Unrealistic agenda transforms daily life, devastates W.Va.
President Biden could shut down every coal plant, cut natural gas electricity generation in half, replace 100 million passenger cars and retrofit millions upon millions of homes and commercial buildings to electric heat, and he would still fall short of his promise to eliminate 2.18 billion tons of carbon from U.S. emissions by 2030.
Yet, forcing such radical and rapid change would devastate West Virginia and be a colossal economic, foreign policy and legal blunder.
This transformation wouldn’t just wipe out West Virginia’s fossil fuel sectors – it would push reliable energy sources off the power grid, while creating unprecedented levels of new demand for electricity.
It just doesn’t add up.
Even if our nation develops new technology that is as reliable as fossil-fuel generation, building enough of it at such a reckless pace would come at a tremendous cost.
West Virginians will measure this impact in their monthly power bills, but dramatically increasing energy costs will affect even the most basic aspects of daily living.
But take this a step further.
Think about what skyrocketing energy prices — coupled with costly retrofit requirements — will do to America’s already-struggling manufacturing base.
More jobs will be driven offshore, and employers who can stay will be forced to raise prices and sink more investment into paying their electric bill. The cost of living will spike, wages will stagnate and jobs will evaporate.
It’s simple math.
Understanding these systematic disruptions to our economy reveals the deception behind Biden’s promise that his administration can backfill lost jobs with new “clean” jobs.
America’s precarious position in the world today makes these disruptions all the more serious.
Our nation only recently achieved energy independence, freeing the economy from reliance on oil imports from totalitarian regimes. This was only possible because of our abundance of domestic fossil fuels.
There is nothing strategic about hamstringing our economy in the name of reduced emissions.
China, our greatest geopolitical rival, has no plans to devastate its economy. Instead, China has already committed to building more coal-fired capacity by 2030 than Biden is proposing to eliminate.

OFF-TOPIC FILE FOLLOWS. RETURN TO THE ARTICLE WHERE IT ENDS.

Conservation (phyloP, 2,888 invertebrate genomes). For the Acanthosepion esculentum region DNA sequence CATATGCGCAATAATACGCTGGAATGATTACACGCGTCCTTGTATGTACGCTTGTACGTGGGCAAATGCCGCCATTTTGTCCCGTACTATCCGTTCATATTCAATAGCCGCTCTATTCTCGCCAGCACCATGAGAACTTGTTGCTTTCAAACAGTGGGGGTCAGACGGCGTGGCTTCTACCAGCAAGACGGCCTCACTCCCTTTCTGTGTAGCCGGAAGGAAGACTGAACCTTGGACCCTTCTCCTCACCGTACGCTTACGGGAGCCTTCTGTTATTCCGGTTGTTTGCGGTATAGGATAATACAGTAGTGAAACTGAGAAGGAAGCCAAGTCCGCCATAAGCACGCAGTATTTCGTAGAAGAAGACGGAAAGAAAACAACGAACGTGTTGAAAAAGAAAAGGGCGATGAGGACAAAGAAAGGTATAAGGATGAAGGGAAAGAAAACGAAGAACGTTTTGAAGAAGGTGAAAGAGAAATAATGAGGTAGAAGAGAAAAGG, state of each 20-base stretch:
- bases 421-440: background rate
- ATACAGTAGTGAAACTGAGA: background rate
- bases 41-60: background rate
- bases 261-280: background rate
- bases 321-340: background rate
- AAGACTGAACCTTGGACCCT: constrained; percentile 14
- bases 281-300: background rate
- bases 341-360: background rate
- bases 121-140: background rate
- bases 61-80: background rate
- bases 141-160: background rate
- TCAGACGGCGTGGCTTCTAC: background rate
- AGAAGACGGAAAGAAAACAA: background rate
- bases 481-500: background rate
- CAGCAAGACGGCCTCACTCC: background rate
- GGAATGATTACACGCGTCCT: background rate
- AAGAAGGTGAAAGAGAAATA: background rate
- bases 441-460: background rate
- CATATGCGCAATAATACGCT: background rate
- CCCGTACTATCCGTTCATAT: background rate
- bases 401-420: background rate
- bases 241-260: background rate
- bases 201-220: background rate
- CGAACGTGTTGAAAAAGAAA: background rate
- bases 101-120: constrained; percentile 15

And as America declines, China would rise.
Biden’s new green economy would be even more dependent on rare earth minerals to make car batteries, windmills and solar plants. Good news for China, which controls over half the global trade for these minerals.
Thankfully, our Constitution stands in the way of Biden unilaterally pushing the country down this terrible path.
The President cannot decide major economic and political questions, or significantly alter the balance of power between the states and federal government, without clear authorization from Congress.
President Obama’s “go it alone” strategy sought to effectively end coal-fired generation in the United States without congressional authorization. The Supreme Court saw the error of this approach and granted our historic and unprecedented stay of Obama’s Power Plan, which built a bridge to President Trump who repealed the rule based on these legal defects.
Unfortunately, a federal court struck down Trump’s repeal and blessed the Power Plan’s exercise of unconstrained executive power. Such philosophy seeks to transform the Environmental Protection Agency from serving as an environmental regulator into a central energy planning authority.
Given that President Biden’s administration appears poised to issue similar rules — beyond the electricity sector — our office led a 19-state coalition in petitioning the Supreme Court for a writ of certiorari in hopes of achieving a complete and final repudiation of that dangerous approach.
West Virginia remains rich in resources, but to realize her full potential we must ensure our leaders are guided by the Constitution’s limits, not by the radical demands of an unrealistic promise.
(Patrick Morrisey is the Attorney General of West Virginia.)